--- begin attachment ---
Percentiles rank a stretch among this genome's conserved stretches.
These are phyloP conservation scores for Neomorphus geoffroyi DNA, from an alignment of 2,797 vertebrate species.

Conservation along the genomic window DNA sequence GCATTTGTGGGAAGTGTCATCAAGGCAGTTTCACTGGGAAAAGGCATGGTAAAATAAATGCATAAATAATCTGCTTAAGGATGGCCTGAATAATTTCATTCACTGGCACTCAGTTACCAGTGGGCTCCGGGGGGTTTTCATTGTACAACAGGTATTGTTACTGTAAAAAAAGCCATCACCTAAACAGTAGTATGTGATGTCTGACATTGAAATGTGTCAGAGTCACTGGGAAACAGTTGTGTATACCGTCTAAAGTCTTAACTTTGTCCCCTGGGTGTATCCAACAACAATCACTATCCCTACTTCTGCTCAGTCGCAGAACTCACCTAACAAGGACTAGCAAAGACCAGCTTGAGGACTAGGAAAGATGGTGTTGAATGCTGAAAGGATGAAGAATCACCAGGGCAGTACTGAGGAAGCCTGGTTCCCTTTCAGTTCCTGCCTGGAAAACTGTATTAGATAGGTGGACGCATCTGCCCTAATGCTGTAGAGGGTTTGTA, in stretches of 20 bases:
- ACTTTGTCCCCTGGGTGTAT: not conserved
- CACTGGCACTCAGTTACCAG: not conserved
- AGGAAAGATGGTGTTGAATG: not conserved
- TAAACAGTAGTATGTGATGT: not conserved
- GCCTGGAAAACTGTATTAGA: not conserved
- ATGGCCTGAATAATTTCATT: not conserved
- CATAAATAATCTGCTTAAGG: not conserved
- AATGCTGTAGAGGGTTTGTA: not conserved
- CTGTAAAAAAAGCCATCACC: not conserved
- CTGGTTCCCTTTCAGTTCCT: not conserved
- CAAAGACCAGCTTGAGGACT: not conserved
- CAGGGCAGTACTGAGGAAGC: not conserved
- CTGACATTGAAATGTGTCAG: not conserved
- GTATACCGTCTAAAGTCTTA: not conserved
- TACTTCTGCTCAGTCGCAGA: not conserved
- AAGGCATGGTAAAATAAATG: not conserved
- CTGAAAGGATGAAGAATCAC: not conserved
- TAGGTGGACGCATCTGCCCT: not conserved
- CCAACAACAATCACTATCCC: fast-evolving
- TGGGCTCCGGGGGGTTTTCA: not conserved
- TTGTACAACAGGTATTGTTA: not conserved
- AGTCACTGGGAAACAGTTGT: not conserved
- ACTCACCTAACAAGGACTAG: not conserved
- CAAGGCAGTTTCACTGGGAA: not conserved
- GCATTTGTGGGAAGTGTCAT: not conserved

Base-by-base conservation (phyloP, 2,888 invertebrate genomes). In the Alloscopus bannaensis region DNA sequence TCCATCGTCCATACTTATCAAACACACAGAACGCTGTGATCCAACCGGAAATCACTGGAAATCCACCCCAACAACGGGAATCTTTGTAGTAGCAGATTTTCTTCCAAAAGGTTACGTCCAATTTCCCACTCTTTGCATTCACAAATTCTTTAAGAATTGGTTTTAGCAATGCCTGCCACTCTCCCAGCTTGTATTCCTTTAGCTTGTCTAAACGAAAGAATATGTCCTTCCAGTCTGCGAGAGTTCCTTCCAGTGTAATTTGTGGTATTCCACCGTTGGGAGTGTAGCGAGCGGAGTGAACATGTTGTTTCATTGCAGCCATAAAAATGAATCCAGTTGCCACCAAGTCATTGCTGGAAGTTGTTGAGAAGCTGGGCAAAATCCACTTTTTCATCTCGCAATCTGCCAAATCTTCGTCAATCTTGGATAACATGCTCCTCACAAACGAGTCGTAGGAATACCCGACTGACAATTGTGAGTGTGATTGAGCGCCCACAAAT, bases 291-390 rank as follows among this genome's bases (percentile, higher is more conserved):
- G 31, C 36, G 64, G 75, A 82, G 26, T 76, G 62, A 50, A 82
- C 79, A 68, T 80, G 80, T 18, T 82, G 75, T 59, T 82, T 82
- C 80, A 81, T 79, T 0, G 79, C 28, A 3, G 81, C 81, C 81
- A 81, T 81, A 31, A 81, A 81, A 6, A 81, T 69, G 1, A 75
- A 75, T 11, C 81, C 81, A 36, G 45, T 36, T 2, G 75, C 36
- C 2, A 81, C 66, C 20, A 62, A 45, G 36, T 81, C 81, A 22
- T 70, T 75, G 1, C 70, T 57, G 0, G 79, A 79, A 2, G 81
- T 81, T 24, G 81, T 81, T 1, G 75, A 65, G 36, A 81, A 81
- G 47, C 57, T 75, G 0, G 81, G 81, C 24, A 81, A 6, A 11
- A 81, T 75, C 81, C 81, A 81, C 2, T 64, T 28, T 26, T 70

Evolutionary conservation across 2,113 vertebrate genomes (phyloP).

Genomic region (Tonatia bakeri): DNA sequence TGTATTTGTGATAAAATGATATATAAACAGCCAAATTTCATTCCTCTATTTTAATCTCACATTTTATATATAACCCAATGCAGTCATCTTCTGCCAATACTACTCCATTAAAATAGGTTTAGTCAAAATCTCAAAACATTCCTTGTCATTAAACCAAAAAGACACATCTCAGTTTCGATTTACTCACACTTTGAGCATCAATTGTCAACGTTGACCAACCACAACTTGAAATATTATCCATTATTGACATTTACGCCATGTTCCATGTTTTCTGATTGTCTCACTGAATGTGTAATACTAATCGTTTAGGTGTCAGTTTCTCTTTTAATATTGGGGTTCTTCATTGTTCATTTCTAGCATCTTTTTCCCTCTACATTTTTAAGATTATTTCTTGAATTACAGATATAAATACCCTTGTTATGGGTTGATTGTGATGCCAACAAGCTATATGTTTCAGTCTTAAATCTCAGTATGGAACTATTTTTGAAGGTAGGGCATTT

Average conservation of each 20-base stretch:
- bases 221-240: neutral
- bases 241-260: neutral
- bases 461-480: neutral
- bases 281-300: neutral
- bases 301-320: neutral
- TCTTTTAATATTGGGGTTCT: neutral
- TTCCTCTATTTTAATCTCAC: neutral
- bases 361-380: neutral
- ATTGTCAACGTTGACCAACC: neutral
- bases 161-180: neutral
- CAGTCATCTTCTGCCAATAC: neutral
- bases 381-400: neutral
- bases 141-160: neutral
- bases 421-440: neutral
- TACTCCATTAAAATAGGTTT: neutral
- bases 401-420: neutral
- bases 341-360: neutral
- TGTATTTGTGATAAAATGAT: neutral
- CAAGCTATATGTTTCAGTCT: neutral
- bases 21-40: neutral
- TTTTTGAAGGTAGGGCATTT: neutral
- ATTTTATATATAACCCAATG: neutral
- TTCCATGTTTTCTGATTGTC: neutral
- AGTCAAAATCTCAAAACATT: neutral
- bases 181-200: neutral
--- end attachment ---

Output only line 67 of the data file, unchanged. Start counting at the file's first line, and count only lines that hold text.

- bases 181-200: neutral